We are so genuinely excited to share this coffee with you. Our buyer Micah used to work for a Brazilian-owned coffee importing company and would taste hundreds if not thousands of Brazilian coffees per year. Every year there would be one or two lots that tasted like this one... We're calling it Peanut Butter and Jelly. Depending on how you brew it, it might taste more like Nutella and Strawberry Jam, or you may even get no nuts at all and instead notes of coffee pulp (the delicious flesh of the coffee cherry). It's one of those literal one-in-a-thousand Brazilian coffees that can change your mind about what Brazilian coffee can be.
We sourced this coffee with some new friends at Mercanta coffee importers, although it's a farm that Micah has been familiar with for some time. We are absolutely delighted that they brought this coffee to the UK for us.
A lengthy segment about Inacio Carlos Urban and Rio Brilhante follows below... A great read:
Inacio first arrived in Minas Gerais in 1976 with the dream of producing great coffee via sustainable and innovative practices. After acquiring his own farm in Cerrado Mineiro in 1984, Rio Brilhante has grown to become one of the biggest farms in the region, as well as one of the largest in the country; spanning over 2000 hectares. Since Inacio planted those first trees over 30 years ago, he has continued to strive for excellence within the specialty industry, mainly via his use of rigorous quality control methods.
Made up of 55 separate counties, the region of Cerrado Mineiro can be found to the east of Minas Gerais, one of the primary coffee-growing regions of Brazil. Famed for its quality coffee production, the region ranges from 1,000 to 1,250 metres above sea level, providing ideal conditions for coffee production due to the perfect balance of wet and dry seasons. Cerrado alone is estimated to produce as much as 12.5% of Brazil’s total coffee output and has now received ‘Origin status’, meaning only coffee from ‘Cerrado’ can be called ‘Cerrado’; similar to Champagne in France. This exceptional quality is noted to result from a combination of climate, soil, terrain and the general ‘know-how’ of its people, something Inacio is proud to be a part of.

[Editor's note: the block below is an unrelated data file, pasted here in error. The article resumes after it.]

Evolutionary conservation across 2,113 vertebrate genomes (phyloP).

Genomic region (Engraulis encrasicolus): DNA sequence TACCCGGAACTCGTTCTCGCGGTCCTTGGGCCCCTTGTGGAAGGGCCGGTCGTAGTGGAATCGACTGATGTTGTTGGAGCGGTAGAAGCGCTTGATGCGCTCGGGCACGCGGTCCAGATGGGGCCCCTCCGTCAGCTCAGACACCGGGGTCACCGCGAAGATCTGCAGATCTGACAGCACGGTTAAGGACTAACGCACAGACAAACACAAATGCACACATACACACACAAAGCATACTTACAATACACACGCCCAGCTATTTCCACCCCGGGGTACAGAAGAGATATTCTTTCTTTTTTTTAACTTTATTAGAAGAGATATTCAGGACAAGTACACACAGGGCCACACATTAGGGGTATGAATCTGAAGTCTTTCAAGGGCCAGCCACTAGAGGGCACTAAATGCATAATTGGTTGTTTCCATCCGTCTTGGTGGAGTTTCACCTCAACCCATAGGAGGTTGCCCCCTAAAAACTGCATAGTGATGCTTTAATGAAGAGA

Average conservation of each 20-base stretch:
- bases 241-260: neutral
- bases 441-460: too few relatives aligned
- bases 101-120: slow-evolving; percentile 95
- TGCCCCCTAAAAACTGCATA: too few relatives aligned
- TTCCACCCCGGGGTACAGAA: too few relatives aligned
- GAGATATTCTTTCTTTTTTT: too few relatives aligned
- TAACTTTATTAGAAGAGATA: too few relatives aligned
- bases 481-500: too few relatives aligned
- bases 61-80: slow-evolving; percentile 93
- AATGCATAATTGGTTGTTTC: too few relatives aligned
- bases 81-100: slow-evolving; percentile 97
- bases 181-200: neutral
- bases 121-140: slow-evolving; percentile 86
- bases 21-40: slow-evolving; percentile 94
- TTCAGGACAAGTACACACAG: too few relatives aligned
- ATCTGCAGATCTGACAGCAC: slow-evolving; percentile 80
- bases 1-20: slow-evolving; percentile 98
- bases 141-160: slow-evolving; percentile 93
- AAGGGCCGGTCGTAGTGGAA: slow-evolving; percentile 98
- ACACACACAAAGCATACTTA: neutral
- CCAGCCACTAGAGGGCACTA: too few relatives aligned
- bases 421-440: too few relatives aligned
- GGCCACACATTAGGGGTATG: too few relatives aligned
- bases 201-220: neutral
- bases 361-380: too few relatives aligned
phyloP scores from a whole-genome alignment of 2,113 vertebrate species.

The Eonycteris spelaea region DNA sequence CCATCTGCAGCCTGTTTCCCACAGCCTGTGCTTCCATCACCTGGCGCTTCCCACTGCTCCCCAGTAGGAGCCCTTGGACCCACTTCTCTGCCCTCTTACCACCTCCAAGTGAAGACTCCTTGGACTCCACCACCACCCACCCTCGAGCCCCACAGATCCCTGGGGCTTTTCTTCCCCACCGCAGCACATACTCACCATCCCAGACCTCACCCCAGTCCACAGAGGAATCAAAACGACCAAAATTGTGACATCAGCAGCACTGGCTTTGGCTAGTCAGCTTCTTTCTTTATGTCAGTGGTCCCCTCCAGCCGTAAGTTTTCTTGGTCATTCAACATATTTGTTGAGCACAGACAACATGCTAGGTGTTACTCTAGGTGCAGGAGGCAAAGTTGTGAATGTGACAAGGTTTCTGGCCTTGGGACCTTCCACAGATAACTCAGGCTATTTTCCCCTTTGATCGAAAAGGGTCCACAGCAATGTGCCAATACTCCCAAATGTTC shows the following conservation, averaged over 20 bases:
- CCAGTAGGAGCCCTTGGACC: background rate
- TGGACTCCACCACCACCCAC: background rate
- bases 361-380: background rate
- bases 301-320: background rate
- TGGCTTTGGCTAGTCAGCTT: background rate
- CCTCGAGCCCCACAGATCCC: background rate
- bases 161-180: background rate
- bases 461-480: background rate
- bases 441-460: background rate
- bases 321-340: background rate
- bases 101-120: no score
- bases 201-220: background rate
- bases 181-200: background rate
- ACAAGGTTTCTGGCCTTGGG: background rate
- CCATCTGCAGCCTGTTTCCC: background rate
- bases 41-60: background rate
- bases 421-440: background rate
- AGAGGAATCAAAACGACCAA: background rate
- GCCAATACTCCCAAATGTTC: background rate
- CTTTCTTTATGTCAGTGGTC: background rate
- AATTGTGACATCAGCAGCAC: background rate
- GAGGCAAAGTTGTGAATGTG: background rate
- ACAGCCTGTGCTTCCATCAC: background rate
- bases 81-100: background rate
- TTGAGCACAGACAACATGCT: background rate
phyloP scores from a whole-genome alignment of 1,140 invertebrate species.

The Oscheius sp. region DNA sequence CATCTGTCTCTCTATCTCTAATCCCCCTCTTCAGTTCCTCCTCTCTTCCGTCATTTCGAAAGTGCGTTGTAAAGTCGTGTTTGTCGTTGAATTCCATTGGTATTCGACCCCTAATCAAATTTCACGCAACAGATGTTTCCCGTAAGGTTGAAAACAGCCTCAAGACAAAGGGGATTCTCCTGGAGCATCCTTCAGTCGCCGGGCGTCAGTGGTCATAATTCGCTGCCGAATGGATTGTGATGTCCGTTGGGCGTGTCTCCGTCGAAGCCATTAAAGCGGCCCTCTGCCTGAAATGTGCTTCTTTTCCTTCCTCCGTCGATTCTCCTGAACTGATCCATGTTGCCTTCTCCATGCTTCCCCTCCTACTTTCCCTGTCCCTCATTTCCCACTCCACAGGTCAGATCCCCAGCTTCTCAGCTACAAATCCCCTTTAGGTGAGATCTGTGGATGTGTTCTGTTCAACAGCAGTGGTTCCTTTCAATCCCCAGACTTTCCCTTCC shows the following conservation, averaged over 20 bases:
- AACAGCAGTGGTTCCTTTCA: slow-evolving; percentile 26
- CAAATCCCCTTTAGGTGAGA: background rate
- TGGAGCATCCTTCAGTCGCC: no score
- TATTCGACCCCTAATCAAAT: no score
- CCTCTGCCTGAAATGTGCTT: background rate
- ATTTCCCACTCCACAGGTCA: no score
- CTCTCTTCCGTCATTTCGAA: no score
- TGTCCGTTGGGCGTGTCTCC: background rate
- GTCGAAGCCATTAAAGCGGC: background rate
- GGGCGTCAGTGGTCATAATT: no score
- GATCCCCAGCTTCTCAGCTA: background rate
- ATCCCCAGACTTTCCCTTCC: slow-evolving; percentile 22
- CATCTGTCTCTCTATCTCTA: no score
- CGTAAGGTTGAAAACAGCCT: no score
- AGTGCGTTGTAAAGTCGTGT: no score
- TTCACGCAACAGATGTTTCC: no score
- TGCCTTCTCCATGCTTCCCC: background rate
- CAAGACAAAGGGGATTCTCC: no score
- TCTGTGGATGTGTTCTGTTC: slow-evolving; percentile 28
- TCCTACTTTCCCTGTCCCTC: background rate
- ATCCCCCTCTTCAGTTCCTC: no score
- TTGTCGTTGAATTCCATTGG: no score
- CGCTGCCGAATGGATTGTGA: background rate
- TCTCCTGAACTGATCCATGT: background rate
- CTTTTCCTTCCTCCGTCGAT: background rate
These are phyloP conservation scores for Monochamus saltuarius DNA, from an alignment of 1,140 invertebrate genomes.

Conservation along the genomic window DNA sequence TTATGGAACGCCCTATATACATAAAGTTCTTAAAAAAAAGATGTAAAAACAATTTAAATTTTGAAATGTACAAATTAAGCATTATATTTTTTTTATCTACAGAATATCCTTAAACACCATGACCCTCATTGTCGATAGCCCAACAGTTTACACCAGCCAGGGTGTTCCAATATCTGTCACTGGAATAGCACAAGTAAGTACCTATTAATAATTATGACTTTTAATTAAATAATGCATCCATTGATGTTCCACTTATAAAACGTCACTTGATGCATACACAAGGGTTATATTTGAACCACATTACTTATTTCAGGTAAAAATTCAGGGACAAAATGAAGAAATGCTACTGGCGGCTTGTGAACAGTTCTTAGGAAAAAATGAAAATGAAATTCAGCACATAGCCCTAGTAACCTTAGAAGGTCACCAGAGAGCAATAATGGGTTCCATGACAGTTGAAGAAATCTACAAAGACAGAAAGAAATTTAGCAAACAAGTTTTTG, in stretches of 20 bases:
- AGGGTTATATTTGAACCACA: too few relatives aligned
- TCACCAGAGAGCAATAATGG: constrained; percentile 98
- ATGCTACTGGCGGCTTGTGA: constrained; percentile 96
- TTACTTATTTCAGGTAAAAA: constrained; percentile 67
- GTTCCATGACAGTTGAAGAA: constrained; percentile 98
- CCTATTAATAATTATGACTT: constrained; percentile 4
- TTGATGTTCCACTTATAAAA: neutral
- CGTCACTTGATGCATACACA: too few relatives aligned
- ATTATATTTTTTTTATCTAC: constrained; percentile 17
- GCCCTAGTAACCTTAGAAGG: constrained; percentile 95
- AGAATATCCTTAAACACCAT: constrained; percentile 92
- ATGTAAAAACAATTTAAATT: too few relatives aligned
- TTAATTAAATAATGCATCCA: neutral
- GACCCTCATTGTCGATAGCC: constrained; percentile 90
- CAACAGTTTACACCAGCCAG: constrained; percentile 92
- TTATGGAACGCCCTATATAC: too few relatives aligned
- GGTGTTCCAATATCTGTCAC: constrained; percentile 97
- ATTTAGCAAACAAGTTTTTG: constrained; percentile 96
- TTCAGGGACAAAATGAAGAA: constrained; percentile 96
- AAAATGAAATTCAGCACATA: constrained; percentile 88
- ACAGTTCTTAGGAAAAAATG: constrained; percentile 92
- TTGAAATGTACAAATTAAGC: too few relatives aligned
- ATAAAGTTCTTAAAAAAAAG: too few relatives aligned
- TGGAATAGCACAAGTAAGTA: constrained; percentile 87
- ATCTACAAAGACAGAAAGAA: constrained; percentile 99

Inacio originally named his farm Rio Brilhante, translating in English as ‘bright river’, to honour the clear crystal water that provides life to his farm. This lifeblood that Urban notes to be so important to Rio Brilhante success originates from ‘Guarani Aquifer’, the second largest underwater reservoir on the planet, partly located underneath the Cerrado region, but also stretching as far as Paraguay and Uruguay. As well as the colossal 1600+ hectares dedicated to coffee, Urban also has a further 700+ hectares, where he grows a combination of cotton, soy, corn, tomato, beans and grazing pasture for cattle. Urban’s sons are now also involved in the running of the farm. Urban notes that family care helps to keep responsibility and innovation at the heart of best practices for Rio Brilhante. He also believes his sons’ passion, will help to honour Rio Brilhante’s existing 30-year history, for decades to come.
The high level of quality found at Rio Brilhante can be attributed to the standard of cultivation. Both the soil and coffee tree leaves are analysed every quarter. Using these results, corrections are made using specific products and fertilizers. Pruning is conducted on average every two years when crops begin to reduce in productivity. Trees are evaluated by a trained professional, with precision cuts made either at the lateral (secondary branches), neckline (upper part of the plant) or reception (total cut of the plant).
A wide selection of varieties common to Brazil can be found at Rio Brilhante. These include; Bourbon, Topazio, and Catucai, amongst others (although this lot is Catuai). As part of their core drive to always innovate, new varieties such as Arara and Paraiso are also being introduced. These varieties have been chosen not only for their great cup attributes but also for their pathogen-resistant characteristics that help deter diseases such as leaf rust. This, in turn, increases the productivity of the tree and also reduces the quantity of fungicide application needed.
Rio Brilhante takes part in a number of social projects; their main being ‘Seeds of Change’. ‘Seeds of Change’ is a program focused on helping Rio Brilhante staff to learn skills such as reading, writing, and calculating in everyday life. The driving force behind this scheme is that staff are constantly being faced with new challenges, both at work and home, in our modern world. ‘Seeds of Change’ helps to give staff the tools they need, to be able to thrive under such circumstances. Members of staff who take part receive a professional qualification, to help further their career. Rio Brilhante also offers this project to staff members’ relatives, highlighting the importance of the family as one of their core values. As well as Seeds of Change, other education initiatives such as ‘Escolinha Tia Edna’, a disability school for 85 pupils aged 2-6, and ‘Ponto do Livro’, a project aimed at opening local open-air libraries, are also funded by Rio Brilhante.
For the future of Rio Brilhante, Urban looks to further their environmental impact by recovering and reinstating other water springs; similar to the one that provides his farm with life. To do this, Urban plans to involve his employees as well as the local community, from which they will also benefit.